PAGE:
Swarts

I get "Unhandled exception at 0x00410f49 in aTest.exe: 0xC0000005: Access violation writing location 0x0000001c." when trying to execute the following block of code.

Code Snippet

void CParrallelPort::SetReadySignalHigh(bool signalVal)
{
m_ReadySignal = signalVal;
}


m_ReadySignal is also of type bool.

Any ideas on how to fix this Thanks


Re: Visual C++ General What causes this access violation?

Holger Grund

this is probably 0 or another invalid pointer.

Consider you have:

CParrallelPort* p = SomePointer();

p->SetReadySignalHigh();

and SetReadySignalHigh is non-virtual, the code effectively translates to something like

CParallelPort_SetReadySignalHigh(p); // non-virtual call, p not dereferenced here

Most compiler toolchains will simply let you call a non-virtual member function via an invalid pointer - it is still undefined behavior and should be avoided if possible.

The assignment results in a single write to memory at p + offsetof(m_ReadySignal,CParrallelPort). This is very likely the cause of the crash.

You should take a look at the call stack in the debugger and check the address of the value used to invoke the member function.

-hg





Re: Visual C++ General What causes this access violation?

Swarts

It took me forever to find, but you're right about the pointer. I just really need someone to tell me a way around it... how to fix this without redoing EVERYTHING.




Re: Visual C++ General What causes this access violation?

Bounty42

I'm having a similar error. Knowing only a little bit about programming, I don't really understand all of that. Can someone dumb it down for me and also tell me an easy way to fix it




Re: Visual C++ General What causes this access violation?

crescens2k

Basically, check the pointer for your class. it is invalid.

Using the following class

class CFred
{
private:
int a;
public:
void MessageMe(wchar_t* pMessage) {MessageBox(NULL, pMessage, L"Message", MB_OK);};
void SetA(int nA) {a = nA;};
};

Surprisingly enough, the following will work.

CFred* pFred = NULL;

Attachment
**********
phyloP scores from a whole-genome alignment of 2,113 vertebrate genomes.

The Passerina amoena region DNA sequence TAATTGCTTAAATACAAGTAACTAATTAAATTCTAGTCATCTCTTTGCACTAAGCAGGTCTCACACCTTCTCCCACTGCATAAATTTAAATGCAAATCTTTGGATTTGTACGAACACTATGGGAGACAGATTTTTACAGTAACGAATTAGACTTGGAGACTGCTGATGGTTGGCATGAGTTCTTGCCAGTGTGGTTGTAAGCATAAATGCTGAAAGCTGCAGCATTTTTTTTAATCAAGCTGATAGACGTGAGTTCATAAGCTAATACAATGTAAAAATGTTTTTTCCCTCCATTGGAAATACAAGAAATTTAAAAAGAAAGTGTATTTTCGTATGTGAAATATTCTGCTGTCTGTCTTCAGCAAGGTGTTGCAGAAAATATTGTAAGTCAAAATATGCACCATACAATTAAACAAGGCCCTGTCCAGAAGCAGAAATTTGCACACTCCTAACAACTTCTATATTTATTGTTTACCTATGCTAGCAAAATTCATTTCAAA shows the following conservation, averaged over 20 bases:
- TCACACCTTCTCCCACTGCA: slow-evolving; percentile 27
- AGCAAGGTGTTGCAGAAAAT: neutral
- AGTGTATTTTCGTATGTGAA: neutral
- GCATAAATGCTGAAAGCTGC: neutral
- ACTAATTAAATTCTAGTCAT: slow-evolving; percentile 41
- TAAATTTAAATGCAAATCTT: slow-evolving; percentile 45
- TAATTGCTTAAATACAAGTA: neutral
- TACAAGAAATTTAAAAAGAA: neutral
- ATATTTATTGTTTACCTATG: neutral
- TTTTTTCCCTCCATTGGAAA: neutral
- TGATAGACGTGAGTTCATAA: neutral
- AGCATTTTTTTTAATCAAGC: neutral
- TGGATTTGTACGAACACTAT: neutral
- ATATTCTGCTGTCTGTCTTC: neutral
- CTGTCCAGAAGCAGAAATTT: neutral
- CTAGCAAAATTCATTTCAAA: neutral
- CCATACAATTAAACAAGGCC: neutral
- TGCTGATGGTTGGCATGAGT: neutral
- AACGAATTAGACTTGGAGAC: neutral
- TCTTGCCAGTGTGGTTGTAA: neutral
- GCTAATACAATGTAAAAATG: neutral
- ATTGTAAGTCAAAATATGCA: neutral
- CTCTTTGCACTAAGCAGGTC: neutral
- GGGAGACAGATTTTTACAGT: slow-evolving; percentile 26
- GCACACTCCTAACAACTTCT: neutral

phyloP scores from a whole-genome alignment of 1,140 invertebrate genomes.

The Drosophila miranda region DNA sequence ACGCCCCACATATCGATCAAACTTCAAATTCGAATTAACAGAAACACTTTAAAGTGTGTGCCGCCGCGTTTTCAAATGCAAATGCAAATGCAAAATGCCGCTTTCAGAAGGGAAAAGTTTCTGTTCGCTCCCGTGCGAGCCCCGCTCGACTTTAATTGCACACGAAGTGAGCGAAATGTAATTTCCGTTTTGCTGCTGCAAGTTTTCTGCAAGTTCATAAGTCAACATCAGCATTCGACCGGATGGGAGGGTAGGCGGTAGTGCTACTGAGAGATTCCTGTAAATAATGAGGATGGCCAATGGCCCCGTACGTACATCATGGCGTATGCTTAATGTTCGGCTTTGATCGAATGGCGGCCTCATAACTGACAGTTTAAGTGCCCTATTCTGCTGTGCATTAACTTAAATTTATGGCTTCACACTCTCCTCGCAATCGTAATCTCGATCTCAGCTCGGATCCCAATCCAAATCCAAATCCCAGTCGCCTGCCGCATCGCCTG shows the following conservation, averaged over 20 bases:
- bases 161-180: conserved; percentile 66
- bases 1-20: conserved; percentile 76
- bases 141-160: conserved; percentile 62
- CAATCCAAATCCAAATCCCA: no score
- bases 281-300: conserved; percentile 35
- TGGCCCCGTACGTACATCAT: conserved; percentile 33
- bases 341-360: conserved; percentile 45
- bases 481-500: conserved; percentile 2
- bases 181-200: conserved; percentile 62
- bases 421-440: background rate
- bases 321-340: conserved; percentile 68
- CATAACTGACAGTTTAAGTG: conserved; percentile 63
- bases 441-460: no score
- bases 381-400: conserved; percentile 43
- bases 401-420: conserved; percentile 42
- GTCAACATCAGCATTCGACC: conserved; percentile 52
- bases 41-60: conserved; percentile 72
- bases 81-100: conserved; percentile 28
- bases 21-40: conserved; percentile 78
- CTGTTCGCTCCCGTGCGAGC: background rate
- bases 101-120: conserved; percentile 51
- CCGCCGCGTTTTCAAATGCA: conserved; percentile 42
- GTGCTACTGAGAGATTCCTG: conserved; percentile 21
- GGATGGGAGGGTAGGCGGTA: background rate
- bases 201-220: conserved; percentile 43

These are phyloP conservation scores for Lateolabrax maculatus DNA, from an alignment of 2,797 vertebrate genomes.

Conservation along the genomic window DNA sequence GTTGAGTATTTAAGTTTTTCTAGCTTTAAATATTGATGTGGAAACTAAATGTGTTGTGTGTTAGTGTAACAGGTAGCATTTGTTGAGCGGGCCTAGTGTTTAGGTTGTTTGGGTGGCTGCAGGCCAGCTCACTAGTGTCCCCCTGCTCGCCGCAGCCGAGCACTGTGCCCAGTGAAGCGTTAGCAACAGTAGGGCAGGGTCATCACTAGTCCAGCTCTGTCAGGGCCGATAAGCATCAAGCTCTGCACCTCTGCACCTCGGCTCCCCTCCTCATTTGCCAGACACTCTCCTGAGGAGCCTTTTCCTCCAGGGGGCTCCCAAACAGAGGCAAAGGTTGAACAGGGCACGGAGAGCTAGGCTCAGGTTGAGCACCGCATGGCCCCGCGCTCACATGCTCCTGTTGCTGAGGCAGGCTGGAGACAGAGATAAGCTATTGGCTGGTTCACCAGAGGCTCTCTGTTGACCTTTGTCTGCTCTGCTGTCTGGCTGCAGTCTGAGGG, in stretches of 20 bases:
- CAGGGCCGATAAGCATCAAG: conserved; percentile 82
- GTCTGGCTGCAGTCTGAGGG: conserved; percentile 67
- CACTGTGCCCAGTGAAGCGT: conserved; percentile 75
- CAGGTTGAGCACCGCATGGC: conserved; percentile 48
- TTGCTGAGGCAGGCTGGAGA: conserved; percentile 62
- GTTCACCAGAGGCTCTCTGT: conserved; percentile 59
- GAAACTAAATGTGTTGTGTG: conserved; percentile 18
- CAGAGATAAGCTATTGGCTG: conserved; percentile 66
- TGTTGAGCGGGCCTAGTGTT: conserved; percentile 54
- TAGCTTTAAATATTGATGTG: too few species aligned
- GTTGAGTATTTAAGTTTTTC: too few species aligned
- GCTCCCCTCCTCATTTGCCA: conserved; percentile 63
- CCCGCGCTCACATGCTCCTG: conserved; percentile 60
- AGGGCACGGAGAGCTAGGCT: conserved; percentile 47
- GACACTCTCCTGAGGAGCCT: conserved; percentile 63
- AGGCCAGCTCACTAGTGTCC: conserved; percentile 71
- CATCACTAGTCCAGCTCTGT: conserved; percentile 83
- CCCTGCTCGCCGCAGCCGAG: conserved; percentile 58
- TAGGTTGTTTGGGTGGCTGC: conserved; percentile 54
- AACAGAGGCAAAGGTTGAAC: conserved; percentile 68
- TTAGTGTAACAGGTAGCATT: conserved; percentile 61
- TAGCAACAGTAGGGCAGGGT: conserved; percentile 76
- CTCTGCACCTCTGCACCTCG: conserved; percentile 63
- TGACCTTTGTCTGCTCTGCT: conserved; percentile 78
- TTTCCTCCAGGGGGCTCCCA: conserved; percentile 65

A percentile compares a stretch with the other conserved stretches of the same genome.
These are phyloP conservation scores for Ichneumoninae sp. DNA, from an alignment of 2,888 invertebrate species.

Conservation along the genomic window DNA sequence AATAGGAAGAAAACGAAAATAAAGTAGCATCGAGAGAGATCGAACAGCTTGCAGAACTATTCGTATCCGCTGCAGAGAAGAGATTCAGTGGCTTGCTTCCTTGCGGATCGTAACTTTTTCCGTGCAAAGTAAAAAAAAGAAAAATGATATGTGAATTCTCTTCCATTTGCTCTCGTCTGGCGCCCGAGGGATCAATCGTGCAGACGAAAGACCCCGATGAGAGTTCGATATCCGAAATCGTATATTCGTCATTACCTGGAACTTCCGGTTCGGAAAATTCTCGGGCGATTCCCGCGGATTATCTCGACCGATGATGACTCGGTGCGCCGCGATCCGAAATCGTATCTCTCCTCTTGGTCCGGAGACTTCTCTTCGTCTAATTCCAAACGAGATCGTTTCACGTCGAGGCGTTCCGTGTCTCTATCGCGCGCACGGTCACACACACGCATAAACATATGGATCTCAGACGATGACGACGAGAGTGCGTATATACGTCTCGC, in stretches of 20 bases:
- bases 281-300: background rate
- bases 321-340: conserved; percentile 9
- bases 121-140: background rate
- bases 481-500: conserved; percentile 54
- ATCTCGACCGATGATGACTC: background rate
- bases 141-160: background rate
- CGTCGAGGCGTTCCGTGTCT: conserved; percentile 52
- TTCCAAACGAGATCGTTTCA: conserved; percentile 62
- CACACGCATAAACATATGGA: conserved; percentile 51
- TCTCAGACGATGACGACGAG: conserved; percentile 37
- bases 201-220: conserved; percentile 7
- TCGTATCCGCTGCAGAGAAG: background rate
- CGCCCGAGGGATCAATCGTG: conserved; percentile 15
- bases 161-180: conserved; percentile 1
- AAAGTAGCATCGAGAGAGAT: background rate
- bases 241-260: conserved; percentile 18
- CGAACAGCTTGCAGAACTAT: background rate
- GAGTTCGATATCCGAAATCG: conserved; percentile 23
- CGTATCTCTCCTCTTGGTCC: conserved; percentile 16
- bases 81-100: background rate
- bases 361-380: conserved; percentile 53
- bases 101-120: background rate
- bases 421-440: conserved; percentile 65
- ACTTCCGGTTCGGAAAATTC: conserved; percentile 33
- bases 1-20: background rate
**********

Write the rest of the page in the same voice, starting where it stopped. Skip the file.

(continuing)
pFred->MessageMe(L"Hello");

This is because you are not accessing any of the class memory.

On the other hand the following will not work.

CFred* pFred = NULL;

pFred->SetA(2);

This is because the method is trying to access memory which is protected by the operating system.






Re: Visual C++ General What causes this access violation?

Bounty42

What do you mean by accessing the class memory How can you tell




Re: Visual C++ General What causes this access violation?

crescens2k

If you try to call a method that accesses memory in the class.

The second example I gave, it tried to set a to the value 2, since the pointer was null then this would try to access the memory around that area and cause an access violation.






Re: Visual C++ General What causes this access violation?

Bounty42

I think I understand. I've always had a tough time with pointers and classes.

So do I need to rewrite this program or is there a trick to getting around this with only a few more lines of code




Re: Visual C++ General What causes this access violation?

crescens2k

Make sure you you create an instance of the class before you access it.

class CFred

{

int a;

public:

void SetA(nA) {a = nA;};

};

int main()

{

CFred* pFred;

pFred = new CFred();

pFred->SetA(2);

delete pFred;

}

The above sample will work because you are allocating and setting the pointer to a memory address you are allowed to access.






Re: Visual C++ General What causes this access violation?

Bounty42

Awesome! That fixed it. Smile Thanks!

But now at a different part of the program it has an access violation reading from somewhere, rather than writing. Would the same thing be causing that problem




Re: Visual C++ General What causes this access violation?

crescens2k

It isn't so easy to say. Access violations are caused by trying to read from or write to memory which you can't access. It is not necessarily classes which can cause this.

In general, make sure that if you are using a pointer then you must assign something to it by using new or giving it an address of a currently existing variable. I would suggest, if you can, to post the code which is causing this access violation.






Re: Visual C++ General What causes this access violation?

ramki.v

Hi,
I am getting access violation in the bold line for the following code:

void strcatU(char* strd, const char* strs)
{
while(*strd) //OR you can find the length of this string and length can be used
{
strd++;
}

while(*strs)
{
*strd = *strs;
strd++;
strs++;
}

*strd = '\0';
}

Can you please tell me why this is the behaviour it is working fine on Turbo C, but not on VC++.